Although this latest study was a small one, researchers are encouraged that this growing body of evidence will mean that in the future, neuroimaging may be a useful tool to diagnose autism or help health care providers evaluate a child’s risk of developing the disorder. “The ability to detect who will develop autism before there are any clear outward manifestations should enable earlier diagnoses and better long term outcomes for scores of children who develop autism,” said Dr. Schultz.

The authors propose that a neuroimaging scan at age 6 months can accurately predict autism among high-risk infants, but caution that the findings need to be replicated in a larger group. 

The results were published in the June 7th issue of Science Translational Medicine, and the study’s lead author was Dr. Robert Emerson at University of North Carolina, Chapel Hill.

Learn more about the study results from the NIH press release and Spectrum article.


Monday, May 15, 2017

CHOP and Mt. Sinai Hospital Expand Partnership to Include Autism Research

First Joint Research Symposium between CHOP’s Center for Autism Research and Mt. Sinai’s Seaver Autism Center for Research and Treatment “Exceeds Expectations”

A rainy April morning didn’t dampen the enthusiasm of a group of cross-disciplinary autism clinicians and researchers who convened at the New York Academy of Medicine for the first in a series of “meeting of the minds” between two of the country’s leading autism research centers- the Seaver Autism Center of Mount Sinai Hospital and the Center for Autism Research (CAR) at Children’s Hospital of Philadelphia.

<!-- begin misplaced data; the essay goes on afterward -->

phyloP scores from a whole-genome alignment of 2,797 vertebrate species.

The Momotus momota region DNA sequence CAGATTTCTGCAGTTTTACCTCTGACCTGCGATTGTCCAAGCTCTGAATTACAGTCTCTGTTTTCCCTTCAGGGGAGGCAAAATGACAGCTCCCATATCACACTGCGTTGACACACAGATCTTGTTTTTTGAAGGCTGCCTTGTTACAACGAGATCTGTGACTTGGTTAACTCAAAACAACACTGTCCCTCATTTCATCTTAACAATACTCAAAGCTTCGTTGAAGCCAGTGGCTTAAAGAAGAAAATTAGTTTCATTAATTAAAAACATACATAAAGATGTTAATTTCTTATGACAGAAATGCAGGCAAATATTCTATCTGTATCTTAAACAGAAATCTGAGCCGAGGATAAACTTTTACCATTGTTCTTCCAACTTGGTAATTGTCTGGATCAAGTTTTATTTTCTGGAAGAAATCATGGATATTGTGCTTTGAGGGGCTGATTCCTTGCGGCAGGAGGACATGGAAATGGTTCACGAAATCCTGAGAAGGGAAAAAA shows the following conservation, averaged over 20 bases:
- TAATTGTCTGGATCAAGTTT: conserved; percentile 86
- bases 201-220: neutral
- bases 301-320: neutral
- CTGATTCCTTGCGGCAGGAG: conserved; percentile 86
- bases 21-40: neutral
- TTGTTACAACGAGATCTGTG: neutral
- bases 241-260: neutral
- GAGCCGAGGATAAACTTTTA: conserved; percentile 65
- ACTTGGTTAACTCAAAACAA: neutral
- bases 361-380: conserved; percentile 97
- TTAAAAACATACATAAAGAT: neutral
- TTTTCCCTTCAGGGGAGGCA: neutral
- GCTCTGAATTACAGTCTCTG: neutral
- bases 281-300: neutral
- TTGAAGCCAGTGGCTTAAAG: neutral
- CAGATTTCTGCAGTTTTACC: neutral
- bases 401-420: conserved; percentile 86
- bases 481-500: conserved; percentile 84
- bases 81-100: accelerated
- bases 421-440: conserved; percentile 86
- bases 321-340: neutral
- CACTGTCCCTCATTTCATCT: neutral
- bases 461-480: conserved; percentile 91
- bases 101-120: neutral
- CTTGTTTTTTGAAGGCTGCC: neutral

The nearly fifty experts met to share the most recent developments in their work, with the shared goal of advancing the progress of science to discover the causes of autism spectrum disorder (ASD), identify the mechanisms underlying its signature symptoms, develop drug and behavioral therapies, and improve medical and legislative policies related to access to and delivery of services.

As an outgrowth of CHOP and Mount Sinai’s formal clinical alliance announced in 2015, this autism research collaboration between CAR and the Seaver Center is a move toward integrating the two health care networks’ significant research capital. Spearheaded by CAR’s scientific director, Robert Schultz, PhD, and the Seaver Center’s director, Joseph Buxbaum, PhD, the autism research partnership merges not only the expertise of CHOP and Mt. Sinai researchers, but the Icahn School of Medicine and the University of Pennsylvania as well.